This is the hardest step of building out a van!
My beer is cold at the end of the day because of the power of the sun.
I love that. I love that so much. Having a solar panel and running a battery bank off it is amazing. It saves a lot of money, it's quiet, and it's renewable! Getting the electrical set up in the van was the most expensive and difficult part about building out a van, but 100% worth it. I wouldn't recommend skimping on expenses during this stage. Having a system that is expensive and works is way better than having a system that is cheaper, but could break down/explode during your travels.
Want to just hire someone to do this for you? Email Ben Valentine at BenValentineDesign@gmail.com!
**Product Recall** I have been having issues with my charge controller & when I asked smart harvest they said they were having a recall. It works, it just attempts to overcharge the batteries on really sunny days. Purchase at your own risk.
The solar panel we got is linked here: http://bit.ly/2avhxvR
However we purchased ours second hand from a friend, there are similar panels here
Also included in the roof rack was the 42" tracks! http://bit.ly/2oxa2wp
The only thing I couldn't find on Amazon was the LED lights we used, which can be found here - http://bit.ly/2atwOR
Step 1: Mount the Solar Panel. Before we could do anything else we installed roof racks. The instructions included in the box are super helpful, but for visuals sake we did the following.
Step 2: Run the wires. Running the wires means you need to have a bit of foresight about where you want things to go. This includes the fridge, sink pump (if electric), lights, batteries, outlets and breaker box.
Step 3: Cut more holes in the van. *sigh* It never ends. Make sure you've planed out exactly where the wires are going to go and how many you need to fit through all of the holes you drill. We kept having to widen our holes as we realized we needed to run more wire. To protect the hole between the solar panel (outside the van) and the wires on the inside of the van we used a Myers Hub and a Cord Grip.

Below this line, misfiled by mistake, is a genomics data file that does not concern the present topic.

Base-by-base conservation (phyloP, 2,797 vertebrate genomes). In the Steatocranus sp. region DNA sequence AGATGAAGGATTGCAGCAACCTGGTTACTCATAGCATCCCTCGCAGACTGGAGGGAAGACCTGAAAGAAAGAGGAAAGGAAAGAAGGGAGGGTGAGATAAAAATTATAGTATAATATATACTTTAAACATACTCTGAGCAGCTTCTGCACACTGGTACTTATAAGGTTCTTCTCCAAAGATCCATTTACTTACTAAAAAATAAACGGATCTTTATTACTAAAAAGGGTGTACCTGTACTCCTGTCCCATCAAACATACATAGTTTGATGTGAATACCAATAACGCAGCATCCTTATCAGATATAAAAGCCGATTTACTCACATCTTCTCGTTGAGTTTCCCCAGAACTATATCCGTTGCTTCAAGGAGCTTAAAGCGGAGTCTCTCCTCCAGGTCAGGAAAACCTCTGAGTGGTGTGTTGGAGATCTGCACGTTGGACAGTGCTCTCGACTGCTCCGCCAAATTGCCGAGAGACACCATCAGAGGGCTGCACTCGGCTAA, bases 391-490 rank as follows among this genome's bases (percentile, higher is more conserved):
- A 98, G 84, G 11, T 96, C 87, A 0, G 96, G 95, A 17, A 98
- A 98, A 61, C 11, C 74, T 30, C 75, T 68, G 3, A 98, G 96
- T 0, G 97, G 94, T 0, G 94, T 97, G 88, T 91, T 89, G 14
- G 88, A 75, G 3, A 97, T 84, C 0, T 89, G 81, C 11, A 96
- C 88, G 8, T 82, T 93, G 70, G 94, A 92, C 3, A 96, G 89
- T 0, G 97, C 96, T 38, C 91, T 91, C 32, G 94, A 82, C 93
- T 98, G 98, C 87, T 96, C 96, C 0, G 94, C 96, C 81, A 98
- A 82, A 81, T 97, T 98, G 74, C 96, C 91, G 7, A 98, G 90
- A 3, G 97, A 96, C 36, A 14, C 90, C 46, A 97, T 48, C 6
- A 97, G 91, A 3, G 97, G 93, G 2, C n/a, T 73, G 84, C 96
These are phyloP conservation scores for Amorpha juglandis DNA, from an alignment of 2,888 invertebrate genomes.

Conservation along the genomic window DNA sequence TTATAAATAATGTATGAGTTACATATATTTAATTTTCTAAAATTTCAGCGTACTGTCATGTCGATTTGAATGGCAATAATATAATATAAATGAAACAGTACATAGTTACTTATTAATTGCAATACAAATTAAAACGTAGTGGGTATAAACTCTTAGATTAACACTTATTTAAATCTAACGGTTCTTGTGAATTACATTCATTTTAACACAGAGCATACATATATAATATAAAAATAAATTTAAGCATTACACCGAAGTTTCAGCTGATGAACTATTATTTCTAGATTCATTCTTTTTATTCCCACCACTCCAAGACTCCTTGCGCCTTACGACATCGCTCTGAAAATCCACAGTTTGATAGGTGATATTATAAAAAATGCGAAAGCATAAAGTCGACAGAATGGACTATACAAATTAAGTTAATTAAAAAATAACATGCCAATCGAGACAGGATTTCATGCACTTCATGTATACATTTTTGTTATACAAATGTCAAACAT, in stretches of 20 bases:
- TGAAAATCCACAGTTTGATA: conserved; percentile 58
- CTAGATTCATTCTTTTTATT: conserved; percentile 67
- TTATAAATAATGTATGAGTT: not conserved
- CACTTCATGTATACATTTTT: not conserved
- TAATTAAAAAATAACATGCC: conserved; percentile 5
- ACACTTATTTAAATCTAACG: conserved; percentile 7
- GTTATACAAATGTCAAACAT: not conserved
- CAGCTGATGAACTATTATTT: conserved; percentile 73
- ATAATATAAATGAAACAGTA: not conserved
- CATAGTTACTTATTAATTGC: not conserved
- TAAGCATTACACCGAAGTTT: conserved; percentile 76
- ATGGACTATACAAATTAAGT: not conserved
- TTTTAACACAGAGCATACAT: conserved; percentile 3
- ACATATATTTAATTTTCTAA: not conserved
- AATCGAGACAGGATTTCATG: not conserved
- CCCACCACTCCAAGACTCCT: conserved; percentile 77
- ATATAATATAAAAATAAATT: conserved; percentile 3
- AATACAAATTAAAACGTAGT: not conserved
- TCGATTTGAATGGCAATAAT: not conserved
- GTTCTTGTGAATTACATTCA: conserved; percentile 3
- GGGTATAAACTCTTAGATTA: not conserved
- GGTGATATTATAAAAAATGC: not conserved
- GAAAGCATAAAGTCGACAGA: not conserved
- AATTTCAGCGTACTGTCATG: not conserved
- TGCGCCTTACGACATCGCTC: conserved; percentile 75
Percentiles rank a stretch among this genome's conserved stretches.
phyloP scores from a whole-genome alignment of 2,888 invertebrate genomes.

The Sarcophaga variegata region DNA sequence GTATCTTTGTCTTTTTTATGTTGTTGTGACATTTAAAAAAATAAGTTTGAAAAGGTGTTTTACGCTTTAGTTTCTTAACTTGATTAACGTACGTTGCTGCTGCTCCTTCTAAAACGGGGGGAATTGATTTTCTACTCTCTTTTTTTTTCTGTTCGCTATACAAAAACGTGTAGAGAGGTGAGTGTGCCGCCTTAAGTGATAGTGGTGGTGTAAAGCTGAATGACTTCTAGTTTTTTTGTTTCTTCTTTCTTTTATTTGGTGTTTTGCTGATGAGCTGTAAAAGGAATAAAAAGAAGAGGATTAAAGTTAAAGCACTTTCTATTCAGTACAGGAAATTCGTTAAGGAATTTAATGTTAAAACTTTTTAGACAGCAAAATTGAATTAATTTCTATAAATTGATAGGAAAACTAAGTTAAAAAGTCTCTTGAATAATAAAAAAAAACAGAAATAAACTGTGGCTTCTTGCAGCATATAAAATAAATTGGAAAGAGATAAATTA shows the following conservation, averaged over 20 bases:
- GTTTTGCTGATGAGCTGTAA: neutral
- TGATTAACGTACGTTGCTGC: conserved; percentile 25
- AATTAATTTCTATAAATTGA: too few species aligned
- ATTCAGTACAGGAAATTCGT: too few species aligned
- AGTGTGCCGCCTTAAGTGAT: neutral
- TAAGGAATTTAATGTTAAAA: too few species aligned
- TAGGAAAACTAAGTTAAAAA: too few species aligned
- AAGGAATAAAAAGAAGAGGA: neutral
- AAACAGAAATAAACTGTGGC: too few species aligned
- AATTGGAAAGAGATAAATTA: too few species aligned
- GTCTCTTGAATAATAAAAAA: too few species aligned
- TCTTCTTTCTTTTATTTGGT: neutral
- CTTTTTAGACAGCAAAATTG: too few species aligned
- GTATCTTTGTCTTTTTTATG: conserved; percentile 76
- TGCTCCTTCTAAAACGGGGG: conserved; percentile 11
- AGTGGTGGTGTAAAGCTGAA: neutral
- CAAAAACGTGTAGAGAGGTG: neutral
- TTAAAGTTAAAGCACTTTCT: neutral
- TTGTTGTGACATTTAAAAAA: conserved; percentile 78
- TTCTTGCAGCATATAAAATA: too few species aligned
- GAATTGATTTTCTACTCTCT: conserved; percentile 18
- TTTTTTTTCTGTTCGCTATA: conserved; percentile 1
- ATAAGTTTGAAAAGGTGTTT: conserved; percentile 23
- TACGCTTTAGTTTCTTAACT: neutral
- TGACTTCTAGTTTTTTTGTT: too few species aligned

Step 4: Put together the breaker box. Unfortunately this is the one step I can't help you with. Michael and I had a really good friend who helped us out with the install and he does this for a living. However, this is a picture of the PV system set up, so if you are electrically inclined it should help you with the build out. If you are doing this on your own, know that each system will be different depending on what kind of power set up you are going to need. I know some people who don't want anything but lights and some people who want a vitamix for their breakfasts. One will draw substantially more power than the other.
Wire used #2 copper wire, #4 copper wire, #8 copper wire, #10 copper wire and #14 copper wire. All of these were solid core except the #2.
And here are a few photos of the breaker box set up for reference!
Step 5: Install the lights. Our lights are LED warm white lights that have a super low profile. That was key. Having nice lighting really changes how you experience your van. I've recently spent time in a friends build out, and her lighting is harsh white, it makes it much more uncomfortable to hang out there. We ran the wire for the lights, then installed the roof, used a circle saw to cut out the right sized hole, and then used butt splices to connect the wires coming from the lights to the wires in the system.
Step 6: Connect the batteries and test the whole system!
The electrical step is the hardest, most expensive step and I think a lot of people feel really out of there element when it comes to this. My advice is to make it as simple as possible, ask around for friends who can help, and if no one can help then hire a professional. This is a super important step you don't want to mess up!